Sensory Gifts for The Holidays

With the holiday season in full swing, many families will begin their seasonal purchases, including buying children’s gifts. While the hottest toys may be on your radar, if you have an exceptional child, you may want to consider purchasing items that not only are they excited to open Christmas morning but that also serve to fill some of your child’s unique sensory needs. These items can then be used to create a Sensory Space within your home.

A sensory space is an area of your home that you specifically create to fill your exceptional child’s sensory needs. A sensory space can help your child with self-regulation and reduction in meltdowns. In this space, you’ll want to include items that provide sensory input in areas such as sight, touch, sound, and movement.

It is important to note that each child has different sensory needs. Some children are sensory seekers and may crave input, such as jumping and spinning. Other children may be sensory avoiders and want a more calming and quiet atmosphere. Some children may also be sensory seekers and sensory avoiders depending on their environment, mood, or type of sensory input.

Another great way to decide which sensory items to select for your child is to ask them probing questions such as, “Do you like to climb? Do you like bear hugs? Do you like to feel gooey things?” It is all about getting to know your child on a deeper level by observing them and asking them what type of sensory input they prefer.

Sensory Gift Ideas for Sensory Seekers

  • Indoor Trampoline
  • Light Table
  • Sit and Spin
  • Play-Doh
  • Indoor Swing or Hammock
  • Scooterboard
  • Crash Pad
  • Vibrating Toothbrush
  • Chewelry
  • Kinetic Sand
  • Stress Balls
  • Scented Markers
  • Musical Instruments

Sensory Gifts Ideas for Sensory Avoiders

  • Egg Chair
  • Body Sock
  • Lava Lamp
  • LED lights
  • Sound Machine
  • Noise Cancelling Headphones
  • Weighted Blanket
  • Tagless Clothing
  • Indoor Teepee
  • Sunglasses
  • Compression Vest
  • Bed Tent

Selecting the right sensory items for your child can give them the necessary sensory input their bodies crave. If you need additional help in choosing your child’s sensory items, as well as designing and creating a sensory area within your home that specifically addresses your child’s individual sensory needs, contact Wendy Valente of Designing Interiors for Autism.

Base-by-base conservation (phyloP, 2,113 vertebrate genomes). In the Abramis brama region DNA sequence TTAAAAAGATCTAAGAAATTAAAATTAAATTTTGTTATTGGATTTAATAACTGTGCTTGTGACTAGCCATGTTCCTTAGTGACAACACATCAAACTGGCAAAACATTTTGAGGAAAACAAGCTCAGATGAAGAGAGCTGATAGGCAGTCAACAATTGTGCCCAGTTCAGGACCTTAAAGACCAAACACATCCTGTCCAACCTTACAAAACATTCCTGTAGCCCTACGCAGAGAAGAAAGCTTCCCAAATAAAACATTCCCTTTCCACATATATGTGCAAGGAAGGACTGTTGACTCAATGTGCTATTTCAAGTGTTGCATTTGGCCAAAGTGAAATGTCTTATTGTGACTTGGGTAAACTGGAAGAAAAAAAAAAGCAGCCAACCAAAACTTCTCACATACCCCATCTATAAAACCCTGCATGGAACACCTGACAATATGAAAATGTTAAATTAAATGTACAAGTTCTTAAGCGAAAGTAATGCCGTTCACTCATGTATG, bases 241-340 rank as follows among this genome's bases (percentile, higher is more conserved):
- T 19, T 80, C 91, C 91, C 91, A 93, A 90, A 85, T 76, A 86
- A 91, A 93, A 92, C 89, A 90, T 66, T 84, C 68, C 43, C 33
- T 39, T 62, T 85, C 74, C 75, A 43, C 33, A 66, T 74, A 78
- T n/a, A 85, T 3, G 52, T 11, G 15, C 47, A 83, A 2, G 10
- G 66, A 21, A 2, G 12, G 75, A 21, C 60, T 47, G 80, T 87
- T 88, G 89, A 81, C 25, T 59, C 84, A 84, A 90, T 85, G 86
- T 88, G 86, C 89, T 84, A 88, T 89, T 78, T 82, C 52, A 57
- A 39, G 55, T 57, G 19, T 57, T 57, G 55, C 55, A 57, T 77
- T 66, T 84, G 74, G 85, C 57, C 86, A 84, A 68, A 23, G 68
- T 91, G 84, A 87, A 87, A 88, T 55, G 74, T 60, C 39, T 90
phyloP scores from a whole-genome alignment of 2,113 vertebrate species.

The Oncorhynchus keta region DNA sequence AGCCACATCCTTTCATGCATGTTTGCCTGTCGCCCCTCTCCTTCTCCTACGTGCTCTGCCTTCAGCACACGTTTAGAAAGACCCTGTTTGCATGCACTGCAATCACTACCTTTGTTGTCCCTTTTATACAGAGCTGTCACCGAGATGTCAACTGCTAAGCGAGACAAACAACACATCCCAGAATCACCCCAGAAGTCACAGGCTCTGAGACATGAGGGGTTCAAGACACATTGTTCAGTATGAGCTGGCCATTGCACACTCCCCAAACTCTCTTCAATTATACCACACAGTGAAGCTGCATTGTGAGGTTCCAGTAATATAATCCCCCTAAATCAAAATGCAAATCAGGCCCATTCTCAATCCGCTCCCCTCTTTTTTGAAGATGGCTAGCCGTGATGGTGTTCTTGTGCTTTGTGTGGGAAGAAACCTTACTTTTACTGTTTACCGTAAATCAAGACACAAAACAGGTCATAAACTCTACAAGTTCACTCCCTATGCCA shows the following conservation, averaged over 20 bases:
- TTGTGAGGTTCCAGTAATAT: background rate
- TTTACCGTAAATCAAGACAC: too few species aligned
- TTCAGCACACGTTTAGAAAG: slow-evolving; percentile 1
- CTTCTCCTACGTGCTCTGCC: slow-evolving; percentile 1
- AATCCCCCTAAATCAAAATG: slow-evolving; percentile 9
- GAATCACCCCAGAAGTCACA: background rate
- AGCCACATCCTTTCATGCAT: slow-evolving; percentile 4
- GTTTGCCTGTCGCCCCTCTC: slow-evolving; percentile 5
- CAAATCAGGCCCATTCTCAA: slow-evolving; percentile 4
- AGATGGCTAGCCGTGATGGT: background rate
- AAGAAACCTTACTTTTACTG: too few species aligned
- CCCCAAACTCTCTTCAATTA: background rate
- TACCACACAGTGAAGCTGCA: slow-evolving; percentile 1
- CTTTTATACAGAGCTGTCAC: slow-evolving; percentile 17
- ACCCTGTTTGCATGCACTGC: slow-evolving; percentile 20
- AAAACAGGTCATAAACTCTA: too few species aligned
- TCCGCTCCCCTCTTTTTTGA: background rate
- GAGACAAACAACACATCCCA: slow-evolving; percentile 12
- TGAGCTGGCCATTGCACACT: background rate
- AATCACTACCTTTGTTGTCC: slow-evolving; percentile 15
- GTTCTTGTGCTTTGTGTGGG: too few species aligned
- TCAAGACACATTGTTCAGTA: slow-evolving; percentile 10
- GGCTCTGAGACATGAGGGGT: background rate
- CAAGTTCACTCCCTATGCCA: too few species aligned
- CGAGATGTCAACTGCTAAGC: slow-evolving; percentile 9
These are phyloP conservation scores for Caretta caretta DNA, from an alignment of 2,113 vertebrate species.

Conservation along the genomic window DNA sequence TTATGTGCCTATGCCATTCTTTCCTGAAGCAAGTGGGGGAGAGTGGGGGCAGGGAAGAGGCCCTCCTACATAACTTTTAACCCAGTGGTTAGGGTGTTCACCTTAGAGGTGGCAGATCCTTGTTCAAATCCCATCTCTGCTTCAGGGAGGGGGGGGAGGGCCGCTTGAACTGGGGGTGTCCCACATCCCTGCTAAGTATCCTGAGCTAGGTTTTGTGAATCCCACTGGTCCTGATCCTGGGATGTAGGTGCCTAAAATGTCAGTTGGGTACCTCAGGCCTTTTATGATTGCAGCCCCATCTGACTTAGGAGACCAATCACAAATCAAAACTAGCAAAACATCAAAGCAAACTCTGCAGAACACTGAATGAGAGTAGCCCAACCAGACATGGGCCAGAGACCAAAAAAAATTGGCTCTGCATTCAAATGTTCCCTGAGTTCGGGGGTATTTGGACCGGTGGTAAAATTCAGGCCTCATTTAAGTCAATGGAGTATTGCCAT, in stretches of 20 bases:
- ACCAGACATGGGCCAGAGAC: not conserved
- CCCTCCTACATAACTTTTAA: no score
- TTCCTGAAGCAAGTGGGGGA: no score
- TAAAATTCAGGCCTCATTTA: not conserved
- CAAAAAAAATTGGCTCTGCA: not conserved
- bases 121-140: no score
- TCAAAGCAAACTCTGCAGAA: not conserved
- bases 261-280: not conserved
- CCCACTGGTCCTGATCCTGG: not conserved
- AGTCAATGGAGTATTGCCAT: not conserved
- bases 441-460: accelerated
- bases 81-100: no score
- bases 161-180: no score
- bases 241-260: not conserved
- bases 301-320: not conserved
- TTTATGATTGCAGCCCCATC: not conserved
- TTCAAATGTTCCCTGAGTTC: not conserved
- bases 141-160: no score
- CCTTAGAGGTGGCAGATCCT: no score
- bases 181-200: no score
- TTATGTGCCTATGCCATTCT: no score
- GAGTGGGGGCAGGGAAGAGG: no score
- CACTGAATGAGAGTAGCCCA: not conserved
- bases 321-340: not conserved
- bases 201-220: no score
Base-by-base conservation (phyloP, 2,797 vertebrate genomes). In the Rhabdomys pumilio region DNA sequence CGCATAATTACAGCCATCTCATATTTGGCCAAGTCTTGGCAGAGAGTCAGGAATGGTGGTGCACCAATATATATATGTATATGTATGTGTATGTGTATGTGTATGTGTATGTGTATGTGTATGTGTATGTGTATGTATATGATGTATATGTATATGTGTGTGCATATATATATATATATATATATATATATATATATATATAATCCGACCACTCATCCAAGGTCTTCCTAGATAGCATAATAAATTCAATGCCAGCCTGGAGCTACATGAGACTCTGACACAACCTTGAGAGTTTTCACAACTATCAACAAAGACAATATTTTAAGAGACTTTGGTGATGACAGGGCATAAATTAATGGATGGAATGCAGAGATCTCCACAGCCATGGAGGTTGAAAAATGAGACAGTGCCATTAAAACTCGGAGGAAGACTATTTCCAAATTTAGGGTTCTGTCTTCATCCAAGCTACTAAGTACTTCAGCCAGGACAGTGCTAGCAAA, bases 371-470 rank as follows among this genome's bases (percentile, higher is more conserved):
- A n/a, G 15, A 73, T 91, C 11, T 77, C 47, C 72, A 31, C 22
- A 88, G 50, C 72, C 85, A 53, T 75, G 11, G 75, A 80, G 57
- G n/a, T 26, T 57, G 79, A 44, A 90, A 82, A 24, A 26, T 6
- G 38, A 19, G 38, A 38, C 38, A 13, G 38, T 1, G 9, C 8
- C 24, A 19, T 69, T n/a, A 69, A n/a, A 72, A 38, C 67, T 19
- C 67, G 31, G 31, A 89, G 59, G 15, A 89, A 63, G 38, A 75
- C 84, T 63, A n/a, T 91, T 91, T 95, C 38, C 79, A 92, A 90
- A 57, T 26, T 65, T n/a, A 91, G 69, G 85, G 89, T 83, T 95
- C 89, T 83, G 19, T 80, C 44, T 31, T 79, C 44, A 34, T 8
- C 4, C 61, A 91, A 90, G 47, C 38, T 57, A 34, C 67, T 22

Wendy, an interior designer and parent of a child with ASD and ADHD, helps families select sensory items for their child and create a designated sensory area within their home. Wendy also offers additional services such as bedroom design for children with sensory needs up to full-service interior design for any area of your home.

You can contact Wendy on her website at or join her free Facebook Group for excellent support and ideas at “Designing Interiors for Autism.” You can also check out my interview with Wendy on the Big Abilities podcast for more information about her and the services she offers to families of children with exceptional needs.

“Designing Interiors for Autism is not just about getting things that are for sensory spaces etc. It’s deeper than that. It’s about you learning all the things that make your child unique and facilitating their needs with the perfect item, understanding how color, clutter, lighting, textures, and layout all play an important role in creating a space exactly for the activity and the person using the space. Doing this allows for better behaviors, better outcomes, and self-regulation.”

-Wendy Valente

If you have any questions or concerns, please reach out to us. You can contact Amy Nielsen via email at or on our website at

Amy Nielsen
Creator/Owner of Big Abilities Blog and Podcast
Panelist and Parent Advocate

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Amy Nielsen lives in Orlando, Florida. She is the proud mother of four children ranging in age from 5-33! She and her husband, Brent enjoy sports and traveling. Amy is a former teacher with nearly 20 years of experience, a freelance writer, and a special needs advocate. Her mission is to help educate and empower families of children with disabilities to focus on their child's interests and strengths.